JAPAN’S SOCIAL STRUCTURE
A largely homogeneous society, Japandoes not exhibit the deep ethnic, re-ligious, and class divisions that char-acterize many countries. The gapsbetween rich and poor are not as glaringin Japan as they are in many countries,and a remarkable 90 percent or more of Japanese people consider themselvesmiddle class. This contrasts with most of Japan’s previous recorded history, whenprofound social and economic distinc-tions were maintained between Japan’saristocracy and its commoners.Between the 12th and 19th centuries,feudal Japan had an elaborate four tier class system.Unlike European feudal society, in whichthe peasants (or serfs) were at the bot-tom, the Japanese feudal class structureplaced merchants on the lowest rung.Confucian ideals emphasized the impor-tance of productive members of society,
so farmers and shermen had higher
status than shop-keepers in Japan. Feu-dal Japanese society was dominated bythe samurai warrior class. Although theymade up only about 10% of the popula-tion, samurai and their daimyo lordswielded enormous power.When a samurai passed, members of the lower classes were required to bowand show respect. If a farmer or artisanrefused to bow, the samurai was legallyentitled to chop off the recalcitrant per-son’s head.Samurai answered only to the daimyofor whom they worked. The daimyo, inturn, answered only to the shogun. Although artisans produced manybeautiful and necessary goods, such asclothes, cooking utensils, and wood-block prints, they were considered lessimportant than the farmers. Even skilledsamurai sword makers and boatwrightsbelonged to this third tier of society infeudal Japan. Although the shoguns ran the show,they ruled in the name of the emperor.The emperor, his family and the courtnobility had little power, but they were atleast nominally above the shogun, andalso above the four tier system.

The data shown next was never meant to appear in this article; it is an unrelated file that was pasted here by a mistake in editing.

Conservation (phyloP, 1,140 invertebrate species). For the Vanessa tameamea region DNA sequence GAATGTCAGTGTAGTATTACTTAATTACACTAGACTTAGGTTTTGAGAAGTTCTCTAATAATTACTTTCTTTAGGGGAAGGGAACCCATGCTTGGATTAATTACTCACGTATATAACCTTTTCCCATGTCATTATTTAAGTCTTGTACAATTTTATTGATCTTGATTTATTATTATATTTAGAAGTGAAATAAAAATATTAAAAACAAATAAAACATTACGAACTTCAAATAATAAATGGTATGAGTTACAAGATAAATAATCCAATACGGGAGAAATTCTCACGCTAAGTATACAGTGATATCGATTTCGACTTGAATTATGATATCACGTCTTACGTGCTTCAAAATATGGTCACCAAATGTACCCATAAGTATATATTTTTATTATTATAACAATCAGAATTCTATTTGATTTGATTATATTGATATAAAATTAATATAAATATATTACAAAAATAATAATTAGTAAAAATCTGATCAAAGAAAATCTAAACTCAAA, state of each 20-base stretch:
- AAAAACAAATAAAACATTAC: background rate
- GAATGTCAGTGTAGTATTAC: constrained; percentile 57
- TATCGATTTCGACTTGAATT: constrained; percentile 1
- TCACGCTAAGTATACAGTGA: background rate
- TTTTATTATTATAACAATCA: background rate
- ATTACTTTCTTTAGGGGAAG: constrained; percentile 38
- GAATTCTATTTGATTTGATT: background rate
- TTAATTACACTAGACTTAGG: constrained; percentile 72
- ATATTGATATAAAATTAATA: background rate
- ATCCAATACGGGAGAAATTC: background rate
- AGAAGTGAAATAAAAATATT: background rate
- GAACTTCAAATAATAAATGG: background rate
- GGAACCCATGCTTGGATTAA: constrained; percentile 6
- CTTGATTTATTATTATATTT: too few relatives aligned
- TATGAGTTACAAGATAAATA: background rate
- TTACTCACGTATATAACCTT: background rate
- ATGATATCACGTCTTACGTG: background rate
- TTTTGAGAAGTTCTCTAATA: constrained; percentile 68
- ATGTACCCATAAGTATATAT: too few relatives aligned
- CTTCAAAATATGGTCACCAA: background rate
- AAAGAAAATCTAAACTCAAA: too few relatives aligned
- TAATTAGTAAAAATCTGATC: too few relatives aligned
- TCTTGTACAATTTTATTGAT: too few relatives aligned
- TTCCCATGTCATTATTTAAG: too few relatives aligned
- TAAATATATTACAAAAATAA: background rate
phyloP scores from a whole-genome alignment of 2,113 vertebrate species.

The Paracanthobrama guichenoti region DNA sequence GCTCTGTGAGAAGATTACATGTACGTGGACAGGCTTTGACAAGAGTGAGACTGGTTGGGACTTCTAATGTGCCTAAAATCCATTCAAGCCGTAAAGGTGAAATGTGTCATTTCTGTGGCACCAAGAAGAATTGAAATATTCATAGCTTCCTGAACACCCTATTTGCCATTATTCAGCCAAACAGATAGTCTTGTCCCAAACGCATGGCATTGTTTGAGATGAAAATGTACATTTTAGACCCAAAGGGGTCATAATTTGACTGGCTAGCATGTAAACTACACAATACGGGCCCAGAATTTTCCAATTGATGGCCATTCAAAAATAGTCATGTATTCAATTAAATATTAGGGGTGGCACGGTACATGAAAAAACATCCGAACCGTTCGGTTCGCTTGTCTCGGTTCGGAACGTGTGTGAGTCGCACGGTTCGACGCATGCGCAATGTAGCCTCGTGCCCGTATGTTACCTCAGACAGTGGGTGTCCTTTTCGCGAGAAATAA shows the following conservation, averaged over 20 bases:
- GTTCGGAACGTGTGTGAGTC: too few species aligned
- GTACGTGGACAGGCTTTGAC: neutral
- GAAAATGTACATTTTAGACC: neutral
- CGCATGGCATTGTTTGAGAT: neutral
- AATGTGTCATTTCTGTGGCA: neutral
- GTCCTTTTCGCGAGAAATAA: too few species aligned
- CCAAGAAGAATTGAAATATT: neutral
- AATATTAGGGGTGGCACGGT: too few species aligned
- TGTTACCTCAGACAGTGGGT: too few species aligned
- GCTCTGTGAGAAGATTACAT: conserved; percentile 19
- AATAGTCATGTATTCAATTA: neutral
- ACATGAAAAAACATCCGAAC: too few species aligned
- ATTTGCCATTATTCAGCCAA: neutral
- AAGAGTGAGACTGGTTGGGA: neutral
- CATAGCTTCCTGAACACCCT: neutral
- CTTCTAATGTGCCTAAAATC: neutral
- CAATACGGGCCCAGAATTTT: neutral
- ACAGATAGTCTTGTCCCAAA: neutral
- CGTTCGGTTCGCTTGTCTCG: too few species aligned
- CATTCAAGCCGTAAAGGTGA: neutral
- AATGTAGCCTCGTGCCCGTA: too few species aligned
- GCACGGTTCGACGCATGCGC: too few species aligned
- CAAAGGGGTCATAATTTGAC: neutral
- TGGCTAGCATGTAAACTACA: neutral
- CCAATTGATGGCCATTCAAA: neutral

The emperor served as a gurehead for
the shogun, and as the religious leader of Japan. Buddhist and Shinto priestsand monks were above the four-tier system, as well.Prostitutes and courtesans, includingoiran, tayu, and geisha, lived outside of the four tier system. They were rankedagainst one another by beauty and ac-complishment.Two periods of social upheaval in themodern era did much to soften these
class divisions. The rst was the push
for modernization under the Meiji gov-ernment at the end of the 19th century;the second was the period of Allied oc-cupation after World War II. Among themost profound of the transformationsthat took place in the modern era wasthe empowerment of individuals rather than extended families and family linesas the fundamental units of society. Asa result of this change, Japanese menand women experienced greater free-dom in making personal decisions, suchas choosing a spouse or career.
Nevertheless, some signicant social